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From the Newsgroups

I'm usually reluctant to reprint extensive material from the newsgroups in the newsletter, for several reasons including my assumption that many/most of the AJ readers will already have seen it. However, the thread that I've excerpted and quoted below started, as you can see, with a comment from the TPC's resident guru and all-round great guy Jim Tittsler, directly referring to an article by Ralph Sumner that we've been printing as a series. Since the pressures of (paying) work prevented Ralph from getting the next installment in, I thought you might find this interesting to read in its place. I certainly learned a thing or two from reading the various comments. I'm hoping to be able to continue the "Roll Your Own" series from next issue or so. - Mike]


From: Jim Tittsler

Ralph Sumner is conducting a great series of articles about how to "Roll Your Own!" PC from parts in the Algorithmica Japonica. He describes the considerations behind choosing to assemble your own machine and then the mechanics of doing so.

However there is one paragraph in the July installment I would take issue with:

  [Ralph describes the risk static can pose to small feature electronics. He then continues...]

  Do you have one of those neat wrist bands with an alligator clip cord that connects to a ground, to keep you free of static electricity while you're touching the parts? If not, you can make your own just by tying one end of a wire to your wrist and the other to some sort of metal ground (making sure you've got bare wire contacting both your wrist and the ground).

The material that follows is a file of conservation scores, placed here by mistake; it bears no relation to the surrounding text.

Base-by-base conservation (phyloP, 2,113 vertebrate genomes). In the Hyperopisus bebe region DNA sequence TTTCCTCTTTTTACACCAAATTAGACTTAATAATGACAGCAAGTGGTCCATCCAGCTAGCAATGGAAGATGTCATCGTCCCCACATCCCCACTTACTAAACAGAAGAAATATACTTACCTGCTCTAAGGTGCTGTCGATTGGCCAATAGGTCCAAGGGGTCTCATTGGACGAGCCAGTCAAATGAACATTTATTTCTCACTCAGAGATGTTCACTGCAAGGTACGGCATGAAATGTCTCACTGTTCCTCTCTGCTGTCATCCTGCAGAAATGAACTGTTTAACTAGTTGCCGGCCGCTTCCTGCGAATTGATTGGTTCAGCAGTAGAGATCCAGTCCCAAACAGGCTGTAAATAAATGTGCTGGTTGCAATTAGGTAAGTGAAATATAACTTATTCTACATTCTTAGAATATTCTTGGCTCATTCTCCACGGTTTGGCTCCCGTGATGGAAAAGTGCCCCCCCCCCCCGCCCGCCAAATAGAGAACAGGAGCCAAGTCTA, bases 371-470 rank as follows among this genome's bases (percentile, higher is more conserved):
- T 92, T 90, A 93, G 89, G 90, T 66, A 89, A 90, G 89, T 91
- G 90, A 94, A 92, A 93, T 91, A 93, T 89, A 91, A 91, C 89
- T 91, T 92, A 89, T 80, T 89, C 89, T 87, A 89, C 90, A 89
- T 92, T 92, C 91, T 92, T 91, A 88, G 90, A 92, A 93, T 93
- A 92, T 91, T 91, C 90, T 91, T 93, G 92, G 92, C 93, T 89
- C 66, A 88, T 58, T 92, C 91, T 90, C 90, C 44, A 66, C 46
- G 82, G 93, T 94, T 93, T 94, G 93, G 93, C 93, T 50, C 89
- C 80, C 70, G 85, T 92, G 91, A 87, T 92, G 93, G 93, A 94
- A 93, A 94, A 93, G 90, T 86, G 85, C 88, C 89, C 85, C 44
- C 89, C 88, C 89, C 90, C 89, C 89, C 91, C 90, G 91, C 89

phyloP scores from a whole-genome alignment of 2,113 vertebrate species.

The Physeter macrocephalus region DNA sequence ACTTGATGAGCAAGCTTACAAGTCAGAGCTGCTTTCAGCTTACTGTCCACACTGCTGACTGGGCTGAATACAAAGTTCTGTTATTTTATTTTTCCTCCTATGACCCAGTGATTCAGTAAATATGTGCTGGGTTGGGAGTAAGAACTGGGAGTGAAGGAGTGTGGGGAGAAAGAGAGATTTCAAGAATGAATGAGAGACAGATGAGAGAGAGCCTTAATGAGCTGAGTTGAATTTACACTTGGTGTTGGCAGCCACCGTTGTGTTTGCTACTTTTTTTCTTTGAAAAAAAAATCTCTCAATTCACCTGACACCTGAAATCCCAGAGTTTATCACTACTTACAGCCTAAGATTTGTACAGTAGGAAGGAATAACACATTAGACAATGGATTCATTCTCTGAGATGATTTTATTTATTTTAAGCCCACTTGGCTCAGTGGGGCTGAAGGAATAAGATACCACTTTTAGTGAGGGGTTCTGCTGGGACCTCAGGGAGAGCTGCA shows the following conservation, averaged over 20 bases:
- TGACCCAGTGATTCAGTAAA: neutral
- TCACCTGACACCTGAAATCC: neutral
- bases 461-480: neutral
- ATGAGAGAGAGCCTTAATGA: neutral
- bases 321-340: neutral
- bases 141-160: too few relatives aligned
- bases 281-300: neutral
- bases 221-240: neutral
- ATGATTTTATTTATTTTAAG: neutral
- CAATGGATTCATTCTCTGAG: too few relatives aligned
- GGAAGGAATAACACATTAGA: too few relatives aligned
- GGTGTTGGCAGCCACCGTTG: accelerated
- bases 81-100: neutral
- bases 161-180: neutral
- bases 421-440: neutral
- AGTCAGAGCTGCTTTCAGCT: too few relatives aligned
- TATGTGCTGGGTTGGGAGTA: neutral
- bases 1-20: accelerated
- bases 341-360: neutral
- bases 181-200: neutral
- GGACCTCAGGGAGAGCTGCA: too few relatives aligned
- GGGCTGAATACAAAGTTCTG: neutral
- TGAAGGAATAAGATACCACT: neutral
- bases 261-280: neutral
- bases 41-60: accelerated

Please don't do this. While you might reduce the chance of static damage to the component, you expose yourself to an unnecessary shock risk. The "neat wrist bands" are designed to have a *very* high resistance between the operator and ground. These 100s of kilohms or a megaohm are still low enough to bleed off the thousands of volts of static charge that can build up on you as you pet your nylon cat, but high enough that it isn't a hazard if you were to somehow come in contact with an AC line. You could make your own grounding clip by using the bare wire idea and attaching a one megohm resistor between the wire and the ground point (at the ground end obviously). The lazy technician's way of working without a strap is to touch the chassis with the other hand away from sensitive areas while inserting boards and components in the hope that while both you and the chassis could be at some elevated potential, it will be about the same and it won't be flowing from/to you through the delicate component.

In addition to Ralph's comment that avoiding carpeting can reduce static risk, a hard floor also has advantages in finding small parts that you or the cat drop.

  Oh, and don't use that magnetic screwdriver.

There is no reason not to. It presents no static or magnetic risk to your machine. And I think you will find it much more convenient for holding the screw while you are getting it started (or fishing it out of where you dropped it with the non-magnetic driver :-).


From: Charles Lipton

Agreed. I have been building my own boxes for years and the magnetic screwdriver is one of the best time savers going. It is also one of the best ways to get around sausage-sized finger problems when you work on the very small NLX boxes ... but they work well for all. And, as Jim says, they find dropped metal parts better than your eyes do. I keep an automotive mechanics magnet on a stick close by for chasing up the parts that get feet on them and run away when dropped.

Just don't stand them up inside the box you're working on or rest them on the mother board.


From: A. Sajjad Zaidi